New bite to fossil analysis?
Other scientists are also finding signs that human ancestors who lived over 1.5 million years ago were more apelike than humanlike, notes Bromage, "but there has not been a means of demonstrating growth and developmental stages directly until now."
However, some researchers involved in the study of human origins, an endeavor that often provokes heated debate, contend that too little is known about growth patterns in the enamel of modern humans and apes to make comparisons with fossil teeth.
Bromage and Dean compared electron microscope data for 10 unworn teeth from modern-day youngsters with dental impressions of nine fossil teeth from Africa. The fossils include teeth from the Australopithecines, the earliest known humanlike creatures, and early Homo, a precursor of modern Homo sapiens. The researchers estimated the fossils' ages at the time of death by counting the coarse lines separating enamel layers on the tooth surface. Studies of teeth from modern humans and other mammals indicate, they say, that each layer of enamel forms over an average of seven to eight days. Youngsters' teeth must be analyzed, the researchers explain, because the lines separating enamel layers wear off with age.
Their calculations show that the creatures represented by the fossil teeth were markedly younger than previous estimates of 4-1/2 to 7 years old, based on tooth eruption, maturation and wear. Revised ages range from about 3 to 5 years old at the time of death. Furthermore, growth occurs over a shorter time span in the fossil teeth than in modern human teeth, report the investigators in the Oct. 10 NATURE; fossil tooth growth is similar to that observed in modern great apes.
"What appears to be going on is mosaic evolution," Bromage observes. "Australopithecines walked on two legs and early Homo had a slightly larger cranial capacity, but this didn't necessarily correlate with prolonged growth and development. But I'd bet Homo erectus [which appeared about 1.5 million years ago and had a much larger brain than its predecessors] will show longer, more modern growth periods in its enamel." The teeth of young Homo erectus individuals are hard to come by, says Bromage, but preliminary data from Neanderthals, which lived around 125,00 years ago, indicate that their enamel growth was similar to that of modern humans.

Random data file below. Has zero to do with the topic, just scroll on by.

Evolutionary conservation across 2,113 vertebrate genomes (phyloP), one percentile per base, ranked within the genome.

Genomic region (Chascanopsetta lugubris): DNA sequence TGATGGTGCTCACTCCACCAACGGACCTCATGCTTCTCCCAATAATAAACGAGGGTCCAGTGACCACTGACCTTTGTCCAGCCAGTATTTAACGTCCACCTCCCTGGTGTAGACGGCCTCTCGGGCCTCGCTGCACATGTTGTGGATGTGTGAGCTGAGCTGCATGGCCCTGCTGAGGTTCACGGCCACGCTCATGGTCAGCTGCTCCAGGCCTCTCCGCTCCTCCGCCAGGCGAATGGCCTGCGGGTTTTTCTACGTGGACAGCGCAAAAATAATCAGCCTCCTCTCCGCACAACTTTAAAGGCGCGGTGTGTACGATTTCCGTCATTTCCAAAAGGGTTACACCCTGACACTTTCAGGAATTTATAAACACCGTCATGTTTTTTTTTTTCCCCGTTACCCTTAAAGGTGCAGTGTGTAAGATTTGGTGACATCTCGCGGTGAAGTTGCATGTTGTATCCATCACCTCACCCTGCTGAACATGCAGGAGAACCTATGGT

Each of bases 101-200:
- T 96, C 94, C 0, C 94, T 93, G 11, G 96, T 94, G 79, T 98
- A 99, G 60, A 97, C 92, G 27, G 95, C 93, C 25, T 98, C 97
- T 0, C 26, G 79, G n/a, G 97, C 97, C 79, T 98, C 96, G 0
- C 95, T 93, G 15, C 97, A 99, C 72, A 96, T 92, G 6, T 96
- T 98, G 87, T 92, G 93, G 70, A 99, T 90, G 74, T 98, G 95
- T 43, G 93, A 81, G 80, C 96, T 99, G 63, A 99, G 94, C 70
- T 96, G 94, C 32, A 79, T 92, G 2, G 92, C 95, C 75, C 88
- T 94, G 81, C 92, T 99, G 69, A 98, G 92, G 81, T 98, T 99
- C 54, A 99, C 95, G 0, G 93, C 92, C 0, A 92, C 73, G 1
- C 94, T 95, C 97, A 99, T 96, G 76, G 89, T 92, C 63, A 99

Also hard to come by is consensus on the value of analyzing enamel. "This is not a new idea," says anthropologist Alan Mann of the University of Pennsylvania in Philadelphia, "But there is a lot of evidence that enamel formation is too variable [between individuals] to be of any use in estimating age." Mann has analyzed early human fossil teeth along more traditional lines and concludes that signs of growth are more humanlike than apelike.
Adds anthropologist Fred Grine of the State University of New York at Stony Brook, "There is no good evidence that enamel layers are formed on a daily basis and no solid evidence [on enamel formation] from modern populations of humans and apes to compare to fossils."
Alan Boyde, a pioneer of enamel analysis with electron scanning microscopes, says his studies of modern human teeth support Bromage and Dean's findings. "Their data is unquestionably better than anything that has gone before," says Boyde, also of University College. "They can't be far wrong."
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|Title Annotation:||analyzing enamel on fossil teeth|
|Date:||Oct 26, 1985|
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